More banks are adding prepaid card programs, but lingering regulatory uncertainty is holding many back.
Banks that offer prepaid cards are doing so to reach out to underbanked consumers, but also as a strategy to serve creditworthy consumers that are leaning on prepaid cards as a way to control and manage day-to-day spending, analysts say.
So far mostly midsize and larger banks are adding new prepaid card programs in response to the market's growth — the percentage of U.S. consumers with prepaid cards rose to 13% in 2011, from 11% in 2010, and that growth is continuing this year as more low-income and underbanked consumers flock to prepaid cards, according to Javelin Strategy & Research.
JPMorgan Chase & Co. is the latest big bank to take the plunge, unveiling its Liquid prepaid card this summer. U.S. Bank, American Express Co. and Capital One Financial Corp. have offered reloadable prepaid cards for some time.
Wells Fargo & Co. and Bank of America Corp. notably do not have reloadable prepaid debit card programs.
Small issuers are considering prepaid card programs too. Some may see prepaid cards as a way of to address their customers' increasingly complex needs for managing cash flow, Prasad Iyer, a MasterCard vice president, said in an interview.
"Smaller issuers may find that adding a prepaid card is useful to give consumers another tool to manage spending at certain times, and it is important to remember that consumers' needs vary seasonally and as their circumstances change," Iyer says.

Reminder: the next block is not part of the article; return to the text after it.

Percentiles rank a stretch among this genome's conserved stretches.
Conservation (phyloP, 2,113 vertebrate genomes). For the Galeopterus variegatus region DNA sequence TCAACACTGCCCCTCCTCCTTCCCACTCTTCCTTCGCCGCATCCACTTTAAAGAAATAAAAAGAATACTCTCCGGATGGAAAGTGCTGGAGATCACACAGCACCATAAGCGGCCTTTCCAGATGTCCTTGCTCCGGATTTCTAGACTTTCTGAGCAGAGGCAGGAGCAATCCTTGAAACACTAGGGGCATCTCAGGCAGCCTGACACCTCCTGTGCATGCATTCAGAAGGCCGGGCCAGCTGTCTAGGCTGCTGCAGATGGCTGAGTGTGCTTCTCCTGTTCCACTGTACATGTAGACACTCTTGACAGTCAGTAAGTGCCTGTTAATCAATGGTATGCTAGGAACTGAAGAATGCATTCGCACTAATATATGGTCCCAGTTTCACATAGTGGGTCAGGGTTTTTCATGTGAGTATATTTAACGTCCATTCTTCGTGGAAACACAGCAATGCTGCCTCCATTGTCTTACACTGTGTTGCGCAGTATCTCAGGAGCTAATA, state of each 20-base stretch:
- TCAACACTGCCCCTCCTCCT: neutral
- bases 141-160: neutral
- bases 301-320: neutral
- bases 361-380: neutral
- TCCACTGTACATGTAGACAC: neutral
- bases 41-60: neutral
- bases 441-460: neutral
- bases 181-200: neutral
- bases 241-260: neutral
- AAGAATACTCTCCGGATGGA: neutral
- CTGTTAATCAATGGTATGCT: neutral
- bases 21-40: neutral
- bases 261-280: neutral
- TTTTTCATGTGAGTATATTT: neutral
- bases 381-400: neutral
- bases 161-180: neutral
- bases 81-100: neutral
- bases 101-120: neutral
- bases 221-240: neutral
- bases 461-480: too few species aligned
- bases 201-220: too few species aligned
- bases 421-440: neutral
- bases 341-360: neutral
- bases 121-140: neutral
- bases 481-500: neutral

But certain issuers are avoiding prepaid cards, "primarily because of the regulatory and legislative confusion," Tim Sloane, a director with Mercator Advisory Group, said in an e-mail.
The level of uncertainty in the prepaid industry could cause them to sit on the fence indefinitely, he says.
As consumer advocacy groups this year began pressuring the Consumer Financial Protection Bureau to scrutinize the prepaid card industry, the bureau in May said it plans to extend certain regulatory protections to prepaid cards.
Other banks see no strategic benefit in offering prepaid cards.
"Not all banks should be in prepaid, at least not as the issuer and program manager," Sloane says.
The smaller the bank is, the more inclined it is to restrict product sales to its own bank branch outlets, which would hamper the success of a prepaid card program, Sloane says. An exception to that rule of thumb would be if a bank had significant corporate relationships, which could help drive marketing and distribution, he adds.
Fiserv Inc., which markets prepaid card programs to banks, says it is seeing stronger demand this year from mid-sized banks.
"We're seeing a lot of interest this year from banks that want to target younger adults, people who simply seem less interested in checking accounts as a financial services offering," Phil Valvardi, Fiserv's general manager for prepaid, said in an interview.
Fiserv last year acquired Maverick Network Solutions to beef up its prepaid card offerings and beginning this summer plans to integrate new features including mobile and remote check deposits to its existing prepaid card products, Valvardi says.
Fiserv is also expanding its reload network beyond Green Dot Corp. to include "many other reload network offerings," Valvardi says. This should help it meet any growing demand for prepaid cards across all types of financial institutions.
"Prepaid may not be the right fit for all banks, but we believe it is going to be a very strong, healthy market in the next few years as it evolves and for a certain segment of consumers, it will be a permanent product in the mix," Valvardi says.